Why writing is the most important skill a marketer can have


In an ever-changing marketing landscape, one thing remains a constant reality. Words are what sell. Good writing is what motivates your readers and calls them to action. Too often, this vital marketing skill is overlooked. In the content marketing community, we’re always sharing with each other how to stay ahead of the curve, and how to keep up with the rapid development of search engines.

This is important, but we mustn’t lose sight of the heart of content marketing – the content. To put it crassly, you can’t polish a turd. No matter where you’re placing your content – on a sales page, on social media, or on a blog post – you need to make sure you’re making the most of the space you’re given.

Don’t use your text block for a rephrased Lorem Ipsum in the hopes that your CTA microcopy will do the legwork. You need to warm your reader up before you call them to action.

“Too many writers are trying to write with too shallow an education.”

— James Kisner, Good Advice on Writing

It all starts with the reader.
Here’s some harsh writing advice from Mad Men’s Don Draper:

"Stop writing for other writers" - Mad Men quote, Don Draper — Readable

“Stop writing for other writers”, he advises. Don’t lose sight of the audience. Too often we writers will write for ourselves, our colleagues and our peers. If you’re prone to this, revisit your audience personas work – or create them if you haven’t already!

Your audience persona data should tell you what your audience or audiences use your product or service for, and what problem it solves. It should also have information about their lifestyle and what their values are, so that you can speak to them. It helps you put a face to your audience. This will help the quality of your writing.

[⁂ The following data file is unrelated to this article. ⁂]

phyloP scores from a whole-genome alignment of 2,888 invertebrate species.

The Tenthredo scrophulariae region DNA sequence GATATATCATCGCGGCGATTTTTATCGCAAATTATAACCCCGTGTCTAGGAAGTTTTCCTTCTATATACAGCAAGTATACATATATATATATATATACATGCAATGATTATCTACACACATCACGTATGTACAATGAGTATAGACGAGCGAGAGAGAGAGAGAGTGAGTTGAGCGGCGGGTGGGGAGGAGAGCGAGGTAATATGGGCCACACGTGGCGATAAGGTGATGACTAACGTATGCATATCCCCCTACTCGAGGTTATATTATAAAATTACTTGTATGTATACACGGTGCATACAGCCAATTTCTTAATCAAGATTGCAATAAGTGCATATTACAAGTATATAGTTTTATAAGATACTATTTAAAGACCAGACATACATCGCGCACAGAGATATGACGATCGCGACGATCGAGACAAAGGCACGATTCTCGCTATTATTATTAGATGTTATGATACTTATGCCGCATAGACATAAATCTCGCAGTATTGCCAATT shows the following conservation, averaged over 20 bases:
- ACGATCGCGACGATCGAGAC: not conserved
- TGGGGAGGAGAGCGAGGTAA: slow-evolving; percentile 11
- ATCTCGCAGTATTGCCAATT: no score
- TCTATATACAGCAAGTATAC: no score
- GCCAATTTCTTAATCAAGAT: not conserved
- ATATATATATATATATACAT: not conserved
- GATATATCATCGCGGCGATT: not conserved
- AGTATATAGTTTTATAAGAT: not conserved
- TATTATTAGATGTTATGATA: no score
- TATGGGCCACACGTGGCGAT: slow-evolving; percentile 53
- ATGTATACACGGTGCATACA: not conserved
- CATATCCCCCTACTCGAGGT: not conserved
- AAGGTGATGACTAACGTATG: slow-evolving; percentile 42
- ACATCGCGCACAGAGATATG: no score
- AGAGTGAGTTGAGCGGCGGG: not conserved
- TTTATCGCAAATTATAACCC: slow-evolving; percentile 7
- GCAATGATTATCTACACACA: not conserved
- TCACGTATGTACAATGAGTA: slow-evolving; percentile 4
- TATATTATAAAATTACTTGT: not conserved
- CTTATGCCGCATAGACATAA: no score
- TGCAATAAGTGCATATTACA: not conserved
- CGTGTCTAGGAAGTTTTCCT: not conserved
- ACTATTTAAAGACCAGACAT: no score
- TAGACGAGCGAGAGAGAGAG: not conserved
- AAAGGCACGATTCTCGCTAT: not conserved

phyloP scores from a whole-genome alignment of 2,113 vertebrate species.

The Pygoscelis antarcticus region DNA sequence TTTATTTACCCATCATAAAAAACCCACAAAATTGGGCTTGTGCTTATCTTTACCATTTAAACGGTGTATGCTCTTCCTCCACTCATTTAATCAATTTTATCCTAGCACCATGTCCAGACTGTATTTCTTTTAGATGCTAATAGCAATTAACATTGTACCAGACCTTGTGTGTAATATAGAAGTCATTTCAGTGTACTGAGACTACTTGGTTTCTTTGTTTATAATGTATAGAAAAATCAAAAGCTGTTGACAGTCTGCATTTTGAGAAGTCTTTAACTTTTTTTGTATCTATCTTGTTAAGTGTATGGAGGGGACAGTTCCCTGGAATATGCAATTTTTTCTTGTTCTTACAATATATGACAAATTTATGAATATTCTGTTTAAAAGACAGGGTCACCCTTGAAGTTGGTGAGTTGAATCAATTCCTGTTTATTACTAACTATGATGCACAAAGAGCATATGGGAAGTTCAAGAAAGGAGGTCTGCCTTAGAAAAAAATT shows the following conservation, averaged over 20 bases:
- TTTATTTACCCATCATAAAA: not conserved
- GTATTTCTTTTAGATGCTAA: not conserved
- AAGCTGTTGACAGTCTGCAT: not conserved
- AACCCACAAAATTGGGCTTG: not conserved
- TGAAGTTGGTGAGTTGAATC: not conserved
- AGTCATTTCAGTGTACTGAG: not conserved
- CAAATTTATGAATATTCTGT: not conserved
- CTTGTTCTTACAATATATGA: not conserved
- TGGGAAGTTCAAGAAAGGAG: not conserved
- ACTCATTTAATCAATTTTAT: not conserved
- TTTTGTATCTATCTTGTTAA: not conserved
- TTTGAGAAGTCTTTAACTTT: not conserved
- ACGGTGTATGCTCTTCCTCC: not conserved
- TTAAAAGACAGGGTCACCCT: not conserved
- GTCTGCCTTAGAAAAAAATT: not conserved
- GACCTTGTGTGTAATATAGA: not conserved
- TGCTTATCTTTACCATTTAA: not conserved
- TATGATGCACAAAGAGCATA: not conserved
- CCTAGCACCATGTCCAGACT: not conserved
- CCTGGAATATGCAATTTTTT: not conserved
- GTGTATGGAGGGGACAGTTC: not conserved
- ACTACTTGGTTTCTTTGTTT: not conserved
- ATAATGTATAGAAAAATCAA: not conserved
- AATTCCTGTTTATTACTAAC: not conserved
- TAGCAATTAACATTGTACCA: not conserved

Another way to improve the quality of your writing is to revisit the very basics. Don’t feel ashamed of doing this. Even the most accomplished writers have to polish on the basics, or the reason they are so accomplished is that they really have the basics down.

Why writing?

When you get right down to it, what are we actually doing when we write? Well, we’re trying to get someone to do something. It might be trying to help them understand a product better, get more value out of it, or buy it from us. We may be trying to get them to vote for a certain candidate, or we may be trying to get them to donate to a cause. In all of these cases, our goal is to get a desired action from someone. When you look at it like this, it becomes clear that written communication is the most powerful tool in your marketing toolkit. In a world that is increasingly digital, it’s impossible to ignore the importance of written communication. Social media posts and emails are written, and even your headlines and ad copy are written. When we put all of these together, we can see that written communication is the core of all of your marketing efforts.

It’s not just about SEO and ad copy